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Project A5: Industrialization of Perception

In the process of industrialization, which was furthered by the re-organization of markets on a global scale and the hegemonial politics of the leading industrial powers, the European and US societies were faced with the challenges of modernization, which within very few decades dramatically changed the structure and content of social interactions as well as collective behavioral and perceptual patterns. Film as a new medium integrated these new perceptual forms and furthered them with its specific potentials. This particularly was the case for films produced by the USA, France and Great Britain, which dominated the early German film market. In this global process, the specific, nationally or regionally differentiated, modes of perception converged towards the dispositives of urbanization and technicization. In this view, the significant media change of 1900 had an integrative function and was also the precondition for the medium film to lastingly become the raw material for a calculable, international and industrial business.

During its first phase, the project took an inventory of the films shown in Germany in the relevant period (1896-1914), thus establishing the necessary basis for the second phase. This work is documented in a comprehensive history of the beginnings of German film. Film-archeological groundwork was laid, which was methodologically oriented towards a reconstruction of the contexts in which films were distributed, exhibited and received. For this purpose, the relevant extant primary sources (e. g. trade papers of artists, film programs, censorship documents) were systematically analyzed and interpreted with a view to answer questions such as the following: How did film become a mass medium? How did specific programming practices, film forms and modes of reception develop? How did the existing media (e. g. variety theaters, traveling shows) change in consequence of the great popularity of the new medium film?

In the course of this work a database was produced, which contains almost 6,000 records on traveling film shows in Germany and its neighboring countries; this data collection constitutes an indispensable basis for an analysis of the dissemination of early films. This database is a source that is internationally unique; it is currently being prepared for public access on the world wide web.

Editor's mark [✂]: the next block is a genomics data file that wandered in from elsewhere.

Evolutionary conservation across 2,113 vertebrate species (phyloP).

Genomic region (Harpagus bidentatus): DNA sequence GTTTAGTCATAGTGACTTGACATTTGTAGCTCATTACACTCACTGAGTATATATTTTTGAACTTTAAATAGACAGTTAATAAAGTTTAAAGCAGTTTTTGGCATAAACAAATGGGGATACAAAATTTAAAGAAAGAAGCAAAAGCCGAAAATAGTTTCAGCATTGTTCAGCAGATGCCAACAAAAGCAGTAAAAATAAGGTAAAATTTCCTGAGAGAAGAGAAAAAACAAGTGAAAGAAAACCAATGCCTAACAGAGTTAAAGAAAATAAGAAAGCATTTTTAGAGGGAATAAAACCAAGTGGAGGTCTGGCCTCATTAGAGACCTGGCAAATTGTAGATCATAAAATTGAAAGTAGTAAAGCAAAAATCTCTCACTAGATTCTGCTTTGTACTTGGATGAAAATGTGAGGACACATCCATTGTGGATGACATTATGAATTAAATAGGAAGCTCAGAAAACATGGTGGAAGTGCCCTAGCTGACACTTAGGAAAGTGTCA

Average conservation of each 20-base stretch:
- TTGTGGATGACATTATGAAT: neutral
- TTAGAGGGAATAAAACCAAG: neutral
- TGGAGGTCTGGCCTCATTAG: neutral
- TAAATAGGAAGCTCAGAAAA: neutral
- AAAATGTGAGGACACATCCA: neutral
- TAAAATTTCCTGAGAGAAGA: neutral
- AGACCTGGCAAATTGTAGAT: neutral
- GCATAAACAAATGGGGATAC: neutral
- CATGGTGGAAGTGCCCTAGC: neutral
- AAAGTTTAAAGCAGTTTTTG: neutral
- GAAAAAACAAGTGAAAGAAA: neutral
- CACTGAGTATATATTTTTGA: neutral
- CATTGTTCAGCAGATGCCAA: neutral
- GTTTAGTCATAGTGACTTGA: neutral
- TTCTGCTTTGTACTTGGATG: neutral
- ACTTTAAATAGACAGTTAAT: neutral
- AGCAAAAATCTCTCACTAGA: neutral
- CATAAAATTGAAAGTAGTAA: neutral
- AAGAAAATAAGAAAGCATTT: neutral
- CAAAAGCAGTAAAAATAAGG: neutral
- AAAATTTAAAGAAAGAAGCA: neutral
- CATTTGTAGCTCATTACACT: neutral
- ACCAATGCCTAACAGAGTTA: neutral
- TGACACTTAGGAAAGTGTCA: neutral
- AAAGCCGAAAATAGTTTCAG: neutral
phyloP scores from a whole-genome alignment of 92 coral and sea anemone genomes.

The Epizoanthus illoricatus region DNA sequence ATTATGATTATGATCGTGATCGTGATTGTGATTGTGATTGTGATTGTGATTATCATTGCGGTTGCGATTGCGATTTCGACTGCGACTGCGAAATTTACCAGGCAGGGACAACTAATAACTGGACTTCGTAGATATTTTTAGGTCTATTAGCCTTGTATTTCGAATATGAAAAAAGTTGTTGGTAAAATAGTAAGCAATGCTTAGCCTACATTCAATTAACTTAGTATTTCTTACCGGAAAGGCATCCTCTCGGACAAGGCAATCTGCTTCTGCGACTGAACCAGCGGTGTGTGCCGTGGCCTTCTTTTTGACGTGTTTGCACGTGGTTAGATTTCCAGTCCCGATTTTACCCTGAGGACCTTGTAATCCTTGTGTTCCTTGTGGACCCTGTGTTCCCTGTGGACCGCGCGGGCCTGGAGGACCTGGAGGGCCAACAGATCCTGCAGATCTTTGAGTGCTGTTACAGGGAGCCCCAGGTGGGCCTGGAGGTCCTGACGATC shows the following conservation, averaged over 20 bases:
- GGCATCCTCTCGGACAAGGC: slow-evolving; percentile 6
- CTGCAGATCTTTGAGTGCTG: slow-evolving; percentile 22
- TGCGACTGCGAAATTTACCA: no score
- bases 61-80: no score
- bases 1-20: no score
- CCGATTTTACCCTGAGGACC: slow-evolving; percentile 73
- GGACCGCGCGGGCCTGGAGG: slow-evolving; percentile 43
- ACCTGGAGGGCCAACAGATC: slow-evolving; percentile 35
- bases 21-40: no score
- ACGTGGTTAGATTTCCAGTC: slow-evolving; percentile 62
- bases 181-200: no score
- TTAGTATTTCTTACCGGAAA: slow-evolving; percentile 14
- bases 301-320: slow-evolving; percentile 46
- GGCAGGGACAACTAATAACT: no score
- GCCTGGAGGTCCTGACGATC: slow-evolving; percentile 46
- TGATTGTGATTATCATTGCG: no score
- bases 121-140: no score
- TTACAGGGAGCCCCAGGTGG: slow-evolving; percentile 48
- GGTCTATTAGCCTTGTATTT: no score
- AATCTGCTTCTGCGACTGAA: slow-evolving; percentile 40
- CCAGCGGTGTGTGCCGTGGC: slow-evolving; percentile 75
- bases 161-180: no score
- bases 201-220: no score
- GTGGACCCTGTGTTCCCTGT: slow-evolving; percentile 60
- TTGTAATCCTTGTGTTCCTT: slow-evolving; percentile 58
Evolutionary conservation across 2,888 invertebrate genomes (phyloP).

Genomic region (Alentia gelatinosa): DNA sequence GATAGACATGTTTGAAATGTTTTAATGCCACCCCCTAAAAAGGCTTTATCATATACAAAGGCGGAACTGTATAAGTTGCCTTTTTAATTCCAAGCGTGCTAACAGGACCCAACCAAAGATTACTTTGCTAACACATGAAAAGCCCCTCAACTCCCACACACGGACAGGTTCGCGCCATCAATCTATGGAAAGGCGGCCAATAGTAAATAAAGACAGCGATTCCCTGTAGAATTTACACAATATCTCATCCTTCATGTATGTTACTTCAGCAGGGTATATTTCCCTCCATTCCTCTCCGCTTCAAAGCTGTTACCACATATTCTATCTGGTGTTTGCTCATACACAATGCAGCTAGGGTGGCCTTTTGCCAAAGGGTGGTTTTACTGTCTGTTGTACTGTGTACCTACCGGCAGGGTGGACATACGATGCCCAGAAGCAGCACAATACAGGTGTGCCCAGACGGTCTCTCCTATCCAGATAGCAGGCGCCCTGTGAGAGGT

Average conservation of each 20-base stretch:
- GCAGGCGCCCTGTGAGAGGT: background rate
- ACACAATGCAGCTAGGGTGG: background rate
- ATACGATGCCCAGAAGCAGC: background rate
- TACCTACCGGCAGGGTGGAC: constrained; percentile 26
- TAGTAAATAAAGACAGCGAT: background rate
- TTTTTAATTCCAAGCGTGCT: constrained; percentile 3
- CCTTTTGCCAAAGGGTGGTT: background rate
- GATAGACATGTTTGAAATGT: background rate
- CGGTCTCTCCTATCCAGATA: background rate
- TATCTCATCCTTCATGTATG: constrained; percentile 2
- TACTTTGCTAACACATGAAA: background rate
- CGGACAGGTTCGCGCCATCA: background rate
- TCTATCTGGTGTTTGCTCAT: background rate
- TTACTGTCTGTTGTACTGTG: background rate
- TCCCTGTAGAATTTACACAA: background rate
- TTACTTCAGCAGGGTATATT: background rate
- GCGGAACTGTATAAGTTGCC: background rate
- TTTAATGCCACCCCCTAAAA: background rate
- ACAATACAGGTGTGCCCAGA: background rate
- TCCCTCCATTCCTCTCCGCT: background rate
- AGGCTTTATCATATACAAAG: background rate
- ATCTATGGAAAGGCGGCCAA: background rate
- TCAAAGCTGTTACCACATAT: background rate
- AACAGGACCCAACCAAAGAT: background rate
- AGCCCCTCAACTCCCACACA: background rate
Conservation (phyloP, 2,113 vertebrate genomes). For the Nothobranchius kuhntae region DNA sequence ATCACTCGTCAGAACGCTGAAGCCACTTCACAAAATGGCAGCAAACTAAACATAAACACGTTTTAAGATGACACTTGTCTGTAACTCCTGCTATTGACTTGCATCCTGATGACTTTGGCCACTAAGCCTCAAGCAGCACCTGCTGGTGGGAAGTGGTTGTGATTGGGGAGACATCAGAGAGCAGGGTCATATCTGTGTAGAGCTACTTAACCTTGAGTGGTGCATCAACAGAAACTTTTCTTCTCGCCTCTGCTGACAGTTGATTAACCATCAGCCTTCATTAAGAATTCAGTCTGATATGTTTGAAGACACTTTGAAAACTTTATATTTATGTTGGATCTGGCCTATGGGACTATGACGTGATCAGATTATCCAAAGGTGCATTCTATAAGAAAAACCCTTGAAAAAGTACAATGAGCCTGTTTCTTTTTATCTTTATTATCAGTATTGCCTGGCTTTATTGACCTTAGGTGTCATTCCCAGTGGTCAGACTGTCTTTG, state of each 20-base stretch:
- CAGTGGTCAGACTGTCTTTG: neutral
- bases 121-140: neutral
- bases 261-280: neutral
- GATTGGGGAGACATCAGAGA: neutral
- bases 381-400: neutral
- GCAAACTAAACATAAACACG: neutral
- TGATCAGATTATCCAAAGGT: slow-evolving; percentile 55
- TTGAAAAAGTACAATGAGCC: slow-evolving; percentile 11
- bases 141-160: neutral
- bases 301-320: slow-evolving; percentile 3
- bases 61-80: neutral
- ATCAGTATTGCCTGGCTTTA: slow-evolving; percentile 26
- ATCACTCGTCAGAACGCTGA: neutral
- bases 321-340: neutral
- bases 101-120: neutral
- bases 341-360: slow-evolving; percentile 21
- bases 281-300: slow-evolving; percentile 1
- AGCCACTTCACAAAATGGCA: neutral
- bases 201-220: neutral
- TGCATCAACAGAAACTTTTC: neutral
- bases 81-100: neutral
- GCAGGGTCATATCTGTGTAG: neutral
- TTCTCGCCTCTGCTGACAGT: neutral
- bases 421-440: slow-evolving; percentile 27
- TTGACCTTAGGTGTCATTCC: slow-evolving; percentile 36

During the second phase, the central research hypotheses will be operationalized, i. e. the 'industrial', technologically coded mode of perception will be empirically analyzed in film material and its dissemination. The concept of the industrialization of perception is understood in a double sense: Firstly, it means that the modernization and industrialization of society brought about a change in perception. Secondly, it means that people began to 'see with the eyes of industry', because film, which itself became an increasingly industrialized product, formed a new sensory environment for people who had not previously been confronted with modernization, and thus it became a medium that reorganized modes of perception. The core aim of the project is to expand the traditional questions of film history and research on intermedial contexts by a perspective that marks the emergence of film as a new medium and the development of specific film forms as an instance of significant media change, which was not only based on the epochal change in the modes of perception brought about by the modernization of society, but also conversely supported and accelerated this process.

The complex process of modernization, which unfolded its dynamics during the second half of the 19th century, brought about a profound change in perceptual behavior. Simmel (1903) spoke of "the heightening of nervous life" and Benjamin (1935) of "shock" to describe the phenomenon that urban life is determined by a greater intensity and speed of sensorial impressions; this phenomenon had significant influence on the arts. Film, which was introduced on the market at the climax of modernization, reproduced the new modes of perception by being a medium for recording movement and also furthered them with its specific potentials as medium. The industrialization of the new medium itself brought pivotal urban experiences to remote regions, which had not previously been touched to a comparable extent by the process of modernization. Since in the relevant period only a minority of the German population lived in large cities, film became an impelling force of modernization for the entire society. Especially French and US films, with their faster narrative speed and greater number of sequences, transported the new perceptual forms. This means that a process of internationalization can be ascertained as well: The new medium film promoted modernization across borders and assumed global dimensions.